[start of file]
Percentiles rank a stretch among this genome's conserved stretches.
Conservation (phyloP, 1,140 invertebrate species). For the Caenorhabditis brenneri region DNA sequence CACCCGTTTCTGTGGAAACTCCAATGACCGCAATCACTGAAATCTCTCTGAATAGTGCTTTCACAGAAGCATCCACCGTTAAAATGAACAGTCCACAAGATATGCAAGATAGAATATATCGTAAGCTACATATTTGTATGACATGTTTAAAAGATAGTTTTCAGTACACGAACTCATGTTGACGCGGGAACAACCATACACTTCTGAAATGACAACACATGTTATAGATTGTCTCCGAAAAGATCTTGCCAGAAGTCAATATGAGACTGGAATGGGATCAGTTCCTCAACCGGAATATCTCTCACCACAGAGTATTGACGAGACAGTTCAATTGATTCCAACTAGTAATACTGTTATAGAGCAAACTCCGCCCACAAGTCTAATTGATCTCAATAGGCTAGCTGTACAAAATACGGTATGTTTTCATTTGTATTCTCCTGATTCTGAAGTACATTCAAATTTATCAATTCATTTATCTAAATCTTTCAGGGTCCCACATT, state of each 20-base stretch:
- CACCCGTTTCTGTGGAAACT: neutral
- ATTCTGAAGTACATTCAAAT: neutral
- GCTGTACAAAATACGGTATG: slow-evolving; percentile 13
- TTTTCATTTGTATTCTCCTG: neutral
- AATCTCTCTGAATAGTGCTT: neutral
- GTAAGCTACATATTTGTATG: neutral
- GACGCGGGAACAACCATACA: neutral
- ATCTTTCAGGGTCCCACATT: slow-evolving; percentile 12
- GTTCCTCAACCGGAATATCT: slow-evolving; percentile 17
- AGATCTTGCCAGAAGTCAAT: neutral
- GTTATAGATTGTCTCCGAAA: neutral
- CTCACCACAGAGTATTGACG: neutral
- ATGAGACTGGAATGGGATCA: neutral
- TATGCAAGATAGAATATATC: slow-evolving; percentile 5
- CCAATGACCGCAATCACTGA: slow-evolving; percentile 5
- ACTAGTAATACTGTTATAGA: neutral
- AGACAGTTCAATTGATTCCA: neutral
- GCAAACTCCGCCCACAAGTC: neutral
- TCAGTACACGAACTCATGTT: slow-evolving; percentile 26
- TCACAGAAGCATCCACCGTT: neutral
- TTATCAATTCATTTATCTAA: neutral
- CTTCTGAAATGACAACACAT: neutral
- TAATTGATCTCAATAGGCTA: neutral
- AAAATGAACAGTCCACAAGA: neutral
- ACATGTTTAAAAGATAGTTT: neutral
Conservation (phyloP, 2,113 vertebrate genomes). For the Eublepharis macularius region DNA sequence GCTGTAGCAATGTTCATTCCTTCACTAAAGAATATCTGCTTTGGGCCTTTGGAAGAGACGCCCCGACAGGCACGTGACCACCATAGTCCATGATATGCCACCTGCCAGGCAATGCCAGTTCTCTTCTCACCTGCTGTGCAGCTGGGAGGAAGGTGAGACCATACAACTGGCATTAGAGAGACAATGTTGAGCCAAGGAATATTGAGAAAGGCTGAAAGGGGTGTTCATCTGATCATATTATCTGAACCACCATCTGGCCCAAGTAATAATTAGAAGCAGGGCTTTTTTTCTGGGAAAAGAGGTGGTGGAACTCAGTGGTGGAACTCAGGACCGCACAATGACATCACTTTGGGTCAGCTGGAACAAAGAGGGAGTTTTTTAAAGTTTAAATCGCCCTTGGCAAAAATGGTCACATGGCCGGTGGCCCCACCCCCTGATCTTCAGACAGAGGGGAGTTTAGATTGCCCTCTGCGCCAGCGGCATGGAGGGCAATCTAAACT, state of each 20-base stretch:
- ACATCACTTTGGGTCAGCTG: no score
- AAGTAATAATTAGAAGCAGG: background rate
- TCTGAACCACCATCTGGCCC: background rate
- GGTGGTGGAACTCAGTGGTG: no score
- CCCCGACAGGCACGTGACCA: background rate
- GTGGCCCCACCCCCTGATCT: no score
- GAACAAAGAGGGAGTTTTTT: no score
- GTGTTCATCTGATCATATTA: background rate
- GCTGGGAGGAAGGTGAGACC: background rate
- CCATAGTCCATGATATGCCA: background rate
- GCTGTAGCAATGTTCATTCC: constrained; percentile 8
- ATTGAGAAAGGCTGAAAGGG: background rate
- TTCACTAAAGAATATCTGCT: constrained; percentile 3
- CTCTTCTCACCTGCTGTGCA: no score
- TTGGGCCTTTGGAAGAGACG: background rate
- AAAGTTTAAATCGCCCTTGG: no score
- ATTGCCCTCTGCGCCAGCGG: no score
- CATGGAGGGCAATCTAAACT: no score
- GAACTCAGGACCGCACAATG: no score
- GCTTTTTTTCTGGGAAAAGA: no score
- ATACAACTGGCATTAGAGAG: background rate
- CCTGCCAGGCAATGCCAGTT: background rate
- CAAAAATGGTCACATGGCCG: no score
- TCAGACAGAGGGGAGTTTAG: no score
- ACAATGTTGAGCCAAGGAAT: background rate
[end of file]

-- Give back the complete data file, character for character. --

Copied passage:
Percentiles rank a stretch among this genome's conserved stretches.
Conservation (phyloP, 1,140 invertebrate species). For the Caenorhabditis brenneri region DNA sequence CACCCGTTTCTGTGGAAACTCCAATGACCGCAATCACTGAAATCTCTCTGAATAGTGCTTTCACAGAAGCATCCACCGTTAAAATGAACAGTCCACAAGATATGCAAGATAGAATATATCGTAAGCTACATATTTGTATGACATGTTTAAAAGATAGTTTTCAGTACACGAACTCATGTTGACGCGGGAACAACCATACACTTCTGAAATGACAACACATGTTATAGATTGTCTCCGAAAAGATCTTGCCAGAAGTCAATATGAGACTGGAATGGGATCAGTTCCTCAACCGGAATATCTCTCACCACAGAGTATTGACGAGACAGTTCAATTGATTCCAACTAGTAATACTGTTATAGAGCAAACTCCGCCCACAAGTCTAATTGATCTCAATAGGCTAGCTGTACAAAATACGGTATGTTTTCATTTGTATTCTCCTGATTCTGAAGTACATTCAAATTTATCAATTCATTTATCTAAATCTTTCAGGGTCCCACATT, state of each 20-base stretch:
- CACCCGTTTCTGTGGAAACT: neutral
- ATTCTGAAGTACATTCAAAT: neutral
- GCTGTACAAAATACGGTATG: slow-evolving; percentile 13
- TTTTCATTTGTATTCTCCTG: neutral
- AATCTCTCTGAATAGTGCTT: neutral
- GTAAGCTACATATTTGTATG: neutral
- GACGCGGGAACAACCATACA: neutral
- ATCTTTCAGGGTCCCACATT: slow-evolving; percentile 12
- GTTCCTCAACCGGAATATCT: slow-evolving; percentile 17
- AGATCTTGCCAGAAGTCAAT: neutral
- GTTATAGATTGTCTCCGAAA: neutral
- CTCACCACAGAGTATTGACG: neutral
- ATGAGACTGGAATGGGATCA: neutral
- TATGCAAGATAGAATATATC: slow-evolving; percentile 5
- CCAATGACCGCAATCACTGA: slow-evolving; percentile 5
- ACTAGTAATACTGTTATAGA: neutral
- AGACAGTTCAATTGATTCCA: neutral
- GCAAACTCCGCCCACAAGTC: neutral
- TCAGTACACGAACTCATGTT: slow-evolving; percentile 26
- TCACAGAAGCATCCACCGTT: neutral
- TTATCAATTCATTTATCTAA: neutral
- CTTCTGAAATGACAACACAT: neutral
- TAATTGATCTCAATAGGCTA: neutral
- AAAATGAACAGTCCACAAGA: neutral
- ACATGTTTAAAAGATAGTTT: neutral
Conservation (phyloP, 2,113 vertebrate genomes). For the Eublepharis macularius region DNA sequence GCTGTAGCAATGTTCATTCCTTCACTAAAGAATATCTGCTTTGGGCCTTTGGAAGAGACGCCCCGACAGGCACGTGACCACCATAGTCCATGATATGCCACCTGCCAGGCAATGCCAGTTCTCTTCTCACCTGCTGTGCAGCTGGGAGGAAGGTGAGACCATACAACTGGCATTAGAGAGACAATGTTGAGCCAAGGAATATTGAGAAAGGCTGAAAGGGGTGTTCATCTGATCATATTATCTGAACCACCATCTGGCCCAAGTAATAATTAGAAGCAGGGCTTTTTTTCTGGGAAAAGAGGTGGTGGAACTCAGTGGTGGAACTCAGGACCGCACAATGACATCACTTTGGGTCAGCTGGAACAAAGAGGGAGTTTTTTAAAGTTTAAATCGCCCTTGGCAAAAATGGTCACATGGCCGGTGGCCCCACCCCCTGATCTTCAGACAGAGGGGAGTTTAGATTGCCCTCTGCGCCAGCGGCATGGAGGGCAATCTAAACT, state of each 20-base stretch:
- ACATCACTTTGGGTCAGCTG: no score
- AAGTAATAATTAGAAGCAGG: background rate
- TCTGAACCACCATCTGGCCC: background rate
- GGTGGTGGAACTCAGTGGTG: no score
- CCCCGACAGGCACGTGACCA: background rate
- GTGGCCCCACCCCCTGATCT: no score
- GAACAAAGAGGGAGTTTTTT: no score
- GTGTTCATCTGATCATATTA: background rate
- GCTGGGAGGAAGGTGAGACC: background rate
- CCATAGTCCATGATATGCCA: background rate
- GCTGTAGCAATGTTCATTCC: constrained; percentile 8
- ATTGAGAAAGGCTGAAAGGG: background rate
- TTCACTAAAGAATATCTGCT: constrained; percentile 3
- CTCTTCTCACCTGCTGTGCA: no score
- TTGGGCCTTTGGAAGAGACG: background rate
- AAAGTTTAAATCGCCCTTGG: no score
- ATTGCCCTCTGCGCCAGCGG: no score
- CATGGAGGGCAATCTAAACT: no score
- GAACTCAGGACCGCACAATG: no score
- GCTTTTTTTCTGGGAAAAGA: no score
- ATACAACTGGCATTAGAGAG: background rate
- CCTGCCAGGCAATGCCAGTT: background rate
- CAAAAATGGTCACATGGCCG: no score
- TCAGACAGAGGGGAGTTTAG: no score
- ACAATGTTGAGCCAAGGAAT: background rate